I decided a couple of weeks ago that I was going to put two lamps in my house on timers so that they'd turn on and off at certain times of the night and early morning. I have a large home and there's one section I don't go into very often, primarily because I've consolidated my living conditions to the other side of the house. My goal was to simulate the presence of someone else in my house, which is a very good way to deter wannabe burglars and generally increase your home security. Here's how I did it.

First, I put together a plan that I felt would simulate the habits of an older person—like a parent—and a younger person—perhaps a younger child. Decided to use two lamps in adjoining rooms. The first thing to simulate was what might actually transpire each night before bedtime. So I set both lamps to come on mid-evening, with one shutting off about an hour before the other. I decided this would look like a child going to bed, and sometime later the parent retiring for the night.

The next time the lamps come on is around 1:00am. I have set the lamp that shut off first to come one, figuring a young child might get up at night to use the restroom or even go into his parent's room. One minute later I have the other lamp turning on. They are only on for a couple of minutes each, and essentially shut off at the same time.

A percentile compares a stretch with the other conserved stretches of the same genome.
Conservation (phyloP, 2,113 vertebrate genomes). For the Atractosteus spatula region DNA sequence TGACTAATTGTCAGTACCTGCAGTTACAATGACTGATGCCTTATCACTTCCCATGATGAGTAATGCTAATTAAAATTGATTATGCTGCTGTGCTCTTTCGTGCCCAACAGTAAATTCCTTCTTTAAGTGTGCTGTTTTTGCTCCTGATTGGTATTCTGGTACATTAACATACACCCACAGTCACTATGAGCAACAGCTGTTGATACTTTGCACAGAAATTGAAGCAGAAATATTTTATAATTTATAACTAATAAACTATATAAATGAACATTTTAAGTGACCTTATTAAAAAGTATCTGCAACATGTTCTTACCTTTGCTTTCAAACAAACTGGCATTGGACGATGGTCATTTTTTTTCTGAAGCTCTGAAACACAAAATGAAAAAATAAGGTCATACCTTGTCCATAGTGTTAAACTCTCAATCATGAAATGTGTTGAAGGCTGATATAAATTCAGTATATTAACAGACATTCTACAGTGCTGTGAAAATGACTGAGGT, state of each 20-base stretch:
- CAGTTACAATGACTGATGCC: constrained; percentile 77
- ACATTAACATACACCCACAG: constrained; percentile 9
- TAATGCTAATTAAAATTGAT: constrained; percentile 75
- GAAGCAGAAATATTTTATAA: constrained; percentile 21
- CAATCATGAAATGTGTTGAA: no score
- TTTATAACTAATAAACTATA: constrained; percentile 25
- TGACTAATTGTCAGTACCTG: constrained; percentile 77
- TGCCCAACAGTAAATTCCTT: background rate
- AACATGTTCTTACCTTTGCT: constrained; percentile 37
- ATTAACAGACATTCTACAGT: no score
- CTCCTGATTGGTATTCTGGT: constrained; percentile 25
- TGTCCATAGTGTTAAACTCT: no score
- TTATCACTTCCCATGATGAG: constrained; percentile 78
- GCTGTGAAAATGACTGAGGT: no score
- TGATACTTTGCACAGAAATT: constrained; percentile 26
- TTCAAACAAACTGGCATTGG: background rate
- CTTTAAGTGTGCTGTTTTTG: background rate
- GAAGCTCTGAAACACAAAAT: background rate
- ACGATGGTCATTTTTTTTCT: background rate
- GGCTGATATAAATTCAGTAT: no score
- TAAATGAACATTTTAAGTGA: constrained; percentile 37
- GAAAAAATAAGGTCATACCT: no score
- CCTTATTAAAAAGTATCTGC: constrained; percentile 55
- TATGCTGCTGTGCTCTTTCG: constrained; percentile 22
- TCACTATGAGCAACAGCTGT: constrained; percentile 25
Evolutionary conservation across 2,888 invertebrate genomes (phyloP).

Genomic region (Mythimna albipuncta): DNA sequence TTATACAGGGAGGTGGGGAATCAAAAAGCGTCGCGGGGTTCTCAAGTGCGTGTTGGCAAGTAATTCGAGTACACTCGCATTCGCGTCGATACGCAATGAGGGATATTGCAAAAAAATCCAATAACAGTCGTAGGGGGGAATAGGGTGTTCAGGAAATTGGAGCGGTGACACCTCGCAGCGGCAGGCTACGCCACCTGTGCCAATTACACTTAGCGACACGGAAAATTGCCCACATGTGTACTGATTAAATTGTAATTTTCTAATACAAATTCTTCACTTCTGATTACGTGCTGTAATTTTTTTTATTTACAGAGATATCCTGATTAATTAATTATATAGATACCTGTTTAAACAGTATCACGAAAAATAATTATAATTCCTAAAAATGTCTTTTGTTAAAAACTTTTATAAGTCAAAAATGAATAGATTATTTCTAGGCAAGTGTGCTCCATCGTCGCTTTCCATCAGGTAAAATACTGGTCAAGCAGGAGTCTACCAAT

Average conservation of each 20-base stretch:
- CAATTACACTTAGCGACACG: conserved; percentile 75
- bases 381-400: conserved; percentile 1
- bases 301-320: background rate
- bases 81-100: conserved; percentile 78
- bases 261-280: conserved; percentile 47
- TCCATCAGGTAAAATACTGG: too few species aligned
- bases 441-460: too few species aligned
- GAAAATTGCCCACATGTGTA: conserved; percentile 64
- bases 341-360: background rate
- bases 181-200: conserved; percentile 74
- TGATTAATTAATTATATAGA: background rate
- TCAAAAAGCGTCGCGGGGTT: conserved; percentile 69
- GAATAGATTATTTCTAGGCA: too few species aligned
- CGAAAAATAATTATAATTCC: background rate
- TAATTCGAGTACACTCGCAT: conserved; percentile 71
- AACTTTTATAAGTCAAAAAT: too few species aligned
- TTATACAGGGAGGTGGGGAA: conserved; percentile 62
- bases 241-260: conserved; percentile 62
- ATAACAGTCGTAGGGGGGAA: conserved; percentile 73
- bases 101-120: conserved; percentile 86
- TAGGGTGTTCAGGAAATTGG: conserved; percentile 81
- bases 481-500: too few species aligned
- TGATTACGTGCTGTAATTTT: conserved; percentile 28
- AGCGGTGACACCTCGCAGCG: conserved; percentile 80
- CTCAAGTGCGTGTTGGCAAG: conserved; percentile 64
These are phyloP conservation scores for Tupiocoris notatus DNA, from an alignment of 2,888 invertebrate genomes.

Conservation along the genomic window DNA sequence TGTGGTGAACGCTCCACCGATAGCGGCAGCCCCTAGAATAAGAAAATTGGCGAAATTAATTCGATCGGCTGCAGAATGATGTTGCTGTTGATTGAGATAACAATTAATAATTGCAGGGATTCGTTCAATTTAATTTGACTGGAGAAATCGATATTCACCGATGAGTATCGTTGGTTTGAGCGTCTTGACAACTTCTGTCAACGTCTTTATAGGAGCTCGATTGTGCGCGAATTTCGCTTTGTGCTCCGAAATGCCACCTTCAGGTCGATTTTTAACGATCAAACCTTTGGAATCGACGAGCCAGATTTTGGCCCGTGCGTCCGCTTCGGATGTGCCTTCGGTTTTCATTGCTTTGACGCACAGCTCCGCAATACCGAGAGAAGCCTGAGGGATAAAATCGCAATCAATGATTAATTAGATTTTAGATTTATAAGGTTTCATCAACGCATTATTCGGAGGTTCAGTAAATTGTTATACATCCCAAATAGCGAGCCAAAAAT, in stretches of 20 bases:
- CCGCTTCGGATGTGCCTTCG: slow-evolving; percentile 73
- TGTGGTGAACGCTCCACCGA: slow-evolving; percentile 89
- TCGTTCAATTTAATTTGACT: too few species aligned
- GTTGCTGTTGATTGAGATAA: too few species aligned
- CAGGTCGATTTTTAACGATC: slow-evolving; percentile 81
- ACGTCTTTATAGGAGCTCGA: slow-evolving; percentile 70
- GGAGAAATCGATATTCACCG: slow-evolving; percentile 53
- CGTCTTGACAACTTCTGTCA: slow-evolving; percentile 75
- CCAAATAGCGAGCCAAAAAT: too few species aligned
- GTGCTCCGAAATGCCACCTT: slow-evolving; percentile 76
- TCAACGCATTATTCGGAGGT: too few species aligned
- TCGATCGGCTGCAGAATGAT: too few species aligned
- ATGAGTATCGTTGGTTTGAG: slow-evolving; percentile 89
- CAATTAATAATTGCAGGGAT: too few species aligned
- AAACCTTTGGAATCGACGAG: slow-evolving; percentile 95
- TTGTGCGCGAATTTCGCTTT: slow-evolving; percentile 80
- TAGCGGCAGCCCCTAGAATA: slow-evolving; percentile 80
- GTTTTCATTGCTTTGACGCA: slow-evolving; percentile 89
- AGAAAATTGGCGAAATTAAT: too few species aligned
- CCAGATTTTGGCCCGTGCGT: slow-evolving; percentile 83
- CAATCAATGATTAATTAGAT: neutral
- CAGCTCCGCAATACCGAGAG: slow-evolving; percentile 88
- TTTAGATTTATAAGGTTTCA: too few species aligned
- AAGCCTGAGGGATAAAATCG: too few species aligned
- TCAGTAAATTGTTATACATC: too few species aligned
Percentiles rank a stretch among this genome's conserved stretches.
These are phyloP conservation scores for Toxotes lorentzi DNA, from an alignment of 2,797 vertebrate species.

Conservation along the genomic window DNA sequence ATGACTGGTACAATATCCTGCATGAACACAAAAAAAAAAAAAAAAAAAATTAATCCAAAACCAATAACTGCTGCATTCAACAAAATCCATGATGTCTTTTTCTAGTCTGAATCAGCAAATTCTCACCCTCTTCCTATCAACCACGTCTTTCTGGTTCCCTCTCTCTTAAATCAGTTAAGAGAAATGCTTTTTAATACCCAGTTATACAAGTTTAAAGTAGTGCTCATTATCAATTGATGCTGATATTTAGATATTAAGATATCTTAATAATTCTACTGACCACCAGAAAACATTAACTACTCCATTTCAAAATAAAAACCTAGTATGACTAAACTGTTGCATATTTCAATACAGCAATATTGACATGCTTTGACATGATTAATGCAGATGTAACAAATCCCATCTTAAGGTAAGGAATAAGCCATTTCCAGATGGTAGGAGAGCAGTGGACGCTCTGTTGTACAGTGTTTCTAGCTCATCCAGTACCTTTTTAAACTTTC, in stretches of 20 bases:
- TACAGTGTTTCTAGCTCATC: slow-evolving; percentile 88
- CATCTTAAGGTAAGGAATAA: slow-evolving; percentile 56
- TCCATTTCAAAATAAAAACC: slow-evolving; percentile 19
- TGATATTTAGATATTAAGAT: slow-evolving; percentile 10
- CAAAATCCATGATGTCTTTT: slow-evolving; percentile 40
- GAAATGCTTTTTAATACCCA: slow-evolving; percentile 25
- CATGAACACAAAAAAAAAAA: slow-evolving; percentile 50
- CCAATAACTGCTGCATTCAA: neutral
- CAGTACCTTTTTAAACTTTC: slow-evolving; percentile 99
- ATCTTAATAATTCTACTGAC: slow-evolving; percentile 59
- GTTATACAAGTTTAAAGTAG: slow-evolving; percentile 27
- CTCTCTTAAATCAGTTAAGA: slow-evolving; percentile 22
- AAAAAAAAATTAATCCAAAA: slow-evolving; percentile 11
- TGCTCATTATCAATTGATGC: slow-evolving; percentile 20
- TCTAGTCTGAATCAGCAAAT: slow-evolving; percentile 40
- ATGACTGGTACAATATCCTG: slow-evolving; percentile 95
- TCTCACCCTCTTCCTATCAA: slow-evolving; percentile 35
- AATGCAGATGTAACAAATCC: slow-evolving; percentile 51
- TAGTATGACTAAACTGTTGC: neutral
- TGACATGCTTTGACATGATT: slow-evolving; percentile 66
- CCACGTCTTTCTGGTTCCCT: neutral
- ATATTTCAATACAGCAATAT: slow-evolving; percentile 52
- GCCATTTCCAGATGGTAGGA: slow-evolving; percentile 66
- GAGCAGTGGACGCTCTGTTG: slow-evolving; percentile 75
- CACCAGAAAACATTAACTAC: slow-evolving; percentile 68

The third time they come on is in the morning. I have the lamp in the "parent's" room come on around 6:00am, and the one in the "child's" room about an hour later. This is a pretty good approximation of a morning ritual between a parent and a child. I have both lamps shutting off as daybreak sun turns into morning.

This was actually very easy to do. I had never used timers before, but I quickly discovered there are several different types, including very inexpensive manual timers on up to moderately priced digital timers that control 7 different on-off periods. I chose a couple of digital timers right in the middle that would control three separate on-off periods.